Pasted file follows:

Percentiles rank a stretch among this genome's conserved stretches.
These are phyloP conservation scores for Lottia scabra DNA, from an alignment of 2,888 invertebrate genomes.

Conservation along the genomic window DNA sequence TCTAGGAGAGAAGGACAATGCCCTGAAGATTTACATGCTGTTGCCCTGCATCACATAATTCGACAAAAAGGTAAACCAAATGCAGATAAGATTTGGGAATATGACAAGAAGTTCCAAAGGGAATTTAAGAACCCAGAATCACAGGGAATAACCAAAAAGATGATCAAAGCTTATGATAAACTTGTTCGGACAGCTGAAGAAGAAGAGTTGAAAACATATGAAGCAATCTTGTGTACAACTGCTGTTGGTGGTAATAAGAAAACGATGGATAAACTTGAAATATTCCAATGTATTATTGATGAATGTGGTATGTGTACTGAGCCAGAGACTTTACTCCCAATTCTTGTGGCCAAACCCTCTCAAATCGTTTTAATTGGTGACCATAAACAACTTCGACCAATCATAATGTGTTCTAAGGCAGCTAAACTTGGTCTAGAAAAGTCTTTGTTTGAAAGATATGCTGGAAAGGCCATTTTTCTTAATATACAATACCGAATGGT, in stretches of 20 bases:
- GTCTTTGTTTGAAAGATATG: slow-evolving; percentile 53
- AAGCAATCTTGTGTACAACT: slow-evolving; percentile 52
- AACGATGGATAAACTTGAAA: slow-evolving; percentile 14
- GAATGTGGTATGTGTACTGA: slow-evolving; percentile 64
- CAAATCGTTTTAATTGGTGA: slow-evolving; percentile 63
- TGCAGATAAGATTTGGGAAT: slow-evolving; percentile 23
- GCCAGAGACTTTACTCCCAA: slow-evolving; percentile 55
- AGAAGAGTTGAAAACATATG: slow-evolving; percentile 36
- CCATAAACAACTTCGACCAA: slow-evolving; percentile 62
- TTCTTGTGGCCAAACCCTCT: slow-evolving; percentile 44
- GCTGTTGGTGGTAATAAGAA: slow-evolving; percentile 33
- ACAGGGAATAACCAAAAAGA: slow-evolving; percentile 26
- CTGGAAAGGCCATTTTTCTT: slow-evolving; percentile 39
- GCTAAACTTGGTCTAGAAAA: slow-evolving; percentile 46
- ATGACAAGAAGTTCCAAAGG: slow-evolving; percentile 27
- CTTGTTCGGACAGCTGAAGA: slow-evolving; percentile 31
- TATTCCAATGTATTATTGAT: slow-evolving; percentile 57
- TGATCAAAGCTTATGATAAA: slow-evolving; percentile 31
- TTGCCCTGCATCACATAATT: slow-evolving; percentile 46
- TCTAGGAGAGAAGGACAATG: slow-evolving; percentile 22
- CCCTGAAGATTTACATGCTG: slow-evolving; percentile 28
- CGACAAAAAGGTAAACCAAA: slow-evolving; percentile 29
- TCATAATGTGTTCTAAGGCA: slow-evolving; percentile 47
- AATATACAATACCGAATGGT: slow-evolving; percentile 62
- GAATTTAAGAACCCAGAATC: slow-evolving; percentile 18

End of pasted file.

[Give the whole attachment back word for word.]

Percentiles rank a stretch among this genome's conserved stretches.
These are phyloP conservation scores for Lottia scabra DNA, from an alignment of 2,888 invertebrate genomes.

Conservation along the genomic window DNA sequence TCTAGGAGAGAAGGACAATGCCCTGAAGATTTACATGCTGTTGCCCTGCATCACATAATTCGACAAAAAGGTAAACCAAATGCAGATAAGATTTGGGAATATGACAAGAAGTTCCAAAGGGAATTTAAGAACCCAGAATCACAGGGAATAACCAAAAAGATGATCAAAGCTTATGATAAACTTGTTCGGACAGCTGAAGAAGAAGAGTTGAAAACATATGAAGCAATCTTGTGTACAACTGCTGTTGGTGGTAATAAGAAAACGATGGATAAACTTGAAATATTCCAATGTATTATTGATGAATGTGGTATGTGTACTGAGCCAGAGACTTTACTCCCAATTCTTGTGGCCAAACCCTCTCAAATCGTTTTAATTGGTGACCATAAACAACTTCGACCAATCATAATGTGTTCTAAGGCAGCTAAACTTGGTCTAGAAAAGTCTTTGTTTGAAAGATATGCTGGAAAGGCCATTTTTCTTAATATACAATACCGAATGGT, in stretches of 20 bases:
- GTCTTTGTTTGAAAGATATG: slow-evolving; percentile 53
- AAGCAATCTTGTGTACAACT: slow-evolving; percentile 52
- AACGATGGATAAACTTGAAA: slow-evolving; percentile 14
- GAATGTGGTATGTGTACTGA: slow-evolving; percentile 64
- CAAATCGTTTTAATTGGTGA: slow-evolving; percentile 63
- TGCAGATAAGATTTGGGAAT: slow-evolving; percentile 23
- GCCAGAGACTTTACTCCCAA: slow-evolving; percentile 55
- AGAAGAGTTGAAAACATATG: slow-evolving; percentile 36
- CCATAAACAACTTCGACCAA: slow-evolving; percentile 62
- TTCTTGTGGCCAAACCCTCT: slow-evolving; percentile 44
- GCTGTTGGTGGTAATAAGAA: slow-evolving; percentile 33
- ACAGGGAATAACCAAAAAGA: slow-evolving; percentile 26
- CTGGAAAGGCCATTTTTCTT: slow-evolving; percentile 39
- GCTAAACTTGGTCTAGAAAA: slow-evolving; percentile 46
- ATGACAAGAAGTTCCAAAGG: slow-evolving; percentile 27
- CTTGTTCGGACAGCTGAAGA: slow-evolving; percentile 31
- TATTCCAATGTATTATTGAT: slow-evolving; percentile 57
- TGATCAAAGCTTATGATAAA: slow-evolving; percentile 31
- TTGCCCTGCATCACATAATT: slow-evolving; percentile 46
- TCTAGGAGAGAAGGACAATG: slow-evolving; percentile 22
- CCCTGAAGATTTACATGCTG: slow-evolving; percentile 28
- CGACAAAAAGGTAAACCAAA: slow-evolving; percentile 29
- TCATAATGTGTTCTAAGGCA: slow-evolving; percentile 47
- AATATACAATACCGAATGGT: slow-evolving; percentile 62
- GAATTTAAGAACCCAGAATC: slow-evolving; percentile 18